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I need to declare an array in VBA that will be used by every function. However, I cannot declare it as a global as I would do in C++.

My code is as follows:

Option Explicit
 Dim test(0 to 10) as String

 test(0) = "avds"
 test(1) = "fdsafs"
 ....

The following conceptualizes what I am trying to do.

 public function store() as boolean
  Worksheets("test").cells(1,1) = test(0)
 End Function

How can I achieve this functionality?

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4 Answers 4

up vote 5 down vote accepted

For global declaration, change Dim to Public like so:

Public test(0 to 10) as String

You can call this like (assuming it is in Module1, else change Module1 to whatever you've named it):

Module1.test(0) = "something"

Or simply:

test(0) = "something"
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This kind of works. You still cannot define the values of the test array outside of a Sub or Function. –  Jason Nicholson Jan 22 '14 at 20:41

Why wouldn't you create everything in a class? That's the reason why classes where invented after all.

Consider the Class1 definition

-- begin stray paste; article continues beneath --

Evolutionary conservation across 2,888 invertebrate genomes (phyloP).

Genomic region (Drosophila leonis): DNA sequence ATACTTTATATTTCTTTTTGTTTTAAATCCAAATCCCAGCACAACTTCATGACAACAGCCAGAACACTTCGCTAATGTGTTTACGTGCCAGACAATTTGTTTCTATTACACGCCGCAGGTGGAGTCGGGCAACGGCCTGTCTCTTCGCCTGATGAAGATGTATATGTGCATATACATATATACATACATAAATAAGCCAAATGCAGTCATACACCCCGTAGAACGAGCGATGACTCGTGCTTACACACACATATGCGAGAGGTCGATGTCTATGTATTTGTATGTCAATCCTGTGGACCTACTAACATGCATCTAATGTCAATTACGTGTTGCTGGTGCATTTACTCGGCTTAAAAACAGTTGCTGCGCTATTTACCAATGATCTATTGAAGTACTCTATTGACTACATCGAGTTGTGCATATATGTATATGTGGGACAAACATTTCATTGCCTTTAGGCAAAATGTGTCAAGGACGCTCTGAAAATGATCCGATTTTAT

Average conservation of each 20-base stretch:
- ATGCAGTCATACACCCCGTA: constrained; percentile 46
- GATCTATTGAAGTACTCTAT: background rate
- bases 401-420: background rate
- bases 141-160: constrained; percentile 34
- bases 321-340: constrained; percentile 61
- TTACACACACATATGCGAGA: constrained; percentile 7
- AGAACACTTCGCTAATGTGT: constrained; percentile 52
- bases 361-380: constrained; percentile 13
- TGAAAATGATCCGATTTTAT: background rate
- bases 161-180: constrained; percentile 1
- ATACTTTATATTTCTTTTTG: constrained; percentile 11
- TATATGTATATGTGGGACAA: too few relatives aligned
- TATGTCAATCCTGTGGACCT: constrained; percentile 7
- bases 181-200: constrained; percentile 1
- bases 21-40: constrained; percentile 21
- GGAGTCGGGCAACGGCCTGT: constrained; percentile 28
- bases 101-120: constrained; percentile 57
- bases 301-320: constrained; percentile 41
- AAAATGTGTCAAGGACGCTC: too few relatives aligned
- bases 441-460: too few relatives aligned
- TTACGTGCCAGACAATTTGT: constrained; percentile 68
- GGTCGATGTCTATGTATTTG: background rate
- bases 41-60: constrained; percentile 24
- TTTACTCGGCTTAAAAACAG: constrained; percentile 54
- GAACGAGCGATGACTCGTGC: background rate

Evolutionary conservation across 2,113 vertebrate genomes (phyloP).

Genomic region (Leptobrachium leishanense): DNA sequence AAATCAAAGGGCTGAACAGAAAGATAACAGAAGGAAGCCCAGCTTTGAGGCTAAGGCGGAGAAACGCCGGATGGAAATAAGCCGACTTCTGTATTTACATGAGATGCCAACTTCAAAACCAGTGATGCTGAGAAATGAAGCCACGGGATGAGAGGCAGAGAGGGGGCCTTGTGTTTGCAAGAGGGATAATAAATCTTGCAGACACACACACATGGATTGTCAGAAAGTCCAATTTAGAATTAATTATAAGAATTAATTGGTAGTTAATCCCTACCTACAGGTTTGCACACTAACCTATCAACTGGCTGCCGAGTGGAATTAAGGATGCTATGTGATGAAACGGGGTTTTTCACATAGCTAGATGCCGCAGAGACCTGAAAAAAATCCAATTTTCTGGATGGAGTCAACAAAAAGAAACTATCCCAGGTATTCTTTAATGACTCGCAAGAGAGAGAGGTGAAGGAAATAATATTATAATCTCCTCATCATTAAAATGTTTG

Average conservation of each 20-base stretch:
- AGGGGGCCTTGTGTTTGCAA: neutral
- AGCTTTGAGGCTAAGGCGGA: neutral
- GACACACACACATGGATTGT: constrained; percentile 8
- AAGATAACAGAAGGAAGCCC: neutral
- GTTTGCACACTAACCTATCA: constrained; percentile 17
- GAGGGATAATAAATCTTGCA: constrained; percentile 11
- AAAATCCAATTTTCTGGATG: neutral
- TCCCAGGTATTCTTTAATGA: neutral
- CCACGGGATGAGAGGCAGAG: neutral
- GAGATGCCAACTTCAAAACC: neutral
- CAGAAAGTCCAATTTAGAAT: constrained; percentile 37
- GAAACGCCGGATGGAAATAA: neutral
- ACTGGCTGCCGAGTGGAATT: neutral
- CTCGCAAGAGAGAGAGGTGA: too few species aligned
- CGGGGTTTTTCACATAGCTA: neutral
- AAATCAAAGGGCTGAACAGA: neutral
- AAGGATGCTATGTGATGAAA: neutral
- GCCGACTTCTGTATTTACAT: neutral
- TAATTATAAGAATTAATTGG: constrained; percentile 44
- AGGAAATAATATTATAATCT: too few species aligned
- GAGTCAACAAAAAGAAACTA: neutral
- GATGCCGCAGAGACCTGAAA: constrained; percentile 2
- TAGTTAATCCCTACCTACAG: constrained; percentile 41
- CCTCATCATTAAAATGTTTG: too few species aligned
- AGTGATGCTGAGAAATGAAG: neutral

Option Explicit

Private m_data() As String

Private Sub Class_Initialize()
    ReDim m_data(0 To 10)
End Sub
Private Sub Class_Terminate()
    Erase m_data
End Sub

Public Property Get Count() As Integer
    Count = UBound(m_data) - LBound(m_data) + 1
End Property

Public Property Get Data(index As Integer) As String
    Data = m_data(index)
End Property

Public Property Let Data(index As Integer, value As String)
    m_data(index) = value
End Property

Public Function Store(rng As Range) As Boolean
    Store = (rng.value = m_data(0))
End Function

You can add all the functions you want that can access your array just like Store(). with the test code in a worksheet of

Public Sub Test()
    Dim c As New Class1

    c.Data(0) = "January"

    Debug.Print c.Store(Cells(1, 1))
End Sub

You can also cache the location of the cell where it is referencing, or used an assumed named argument and only supply a reference to the worksheet once after class initialization.

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You can use the Public keyword to declare a variable that you need to access in any module.

Remember that in vba you cannot declare variables or code outside of procedures.

See here for more information

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I have a recommendation that is a bit lighter than a class (although class is a great recommendation)

Option 1

Define your desired constant array as a delimited string constant:

Public Const cstrTest = "String 1;String 2; String 3; String 4; String 5; String 6"

Next, whenever you need it just use Split to create an array with minimal code:

Dim arrStrings
arrStrings = Split (cstrTest, ";")

Option 2

You might replace (or combine with Option 1) a simple public function

Public Function constStringArray() As String()

    constStringArray = Split (cstrTest, ";")

End Function

So then, in use...

Dim arrStrings

'Option 1 example
arrStrings = Split (cstrTest, ";")

'Option 2 example
arrStrings = constStringArray()
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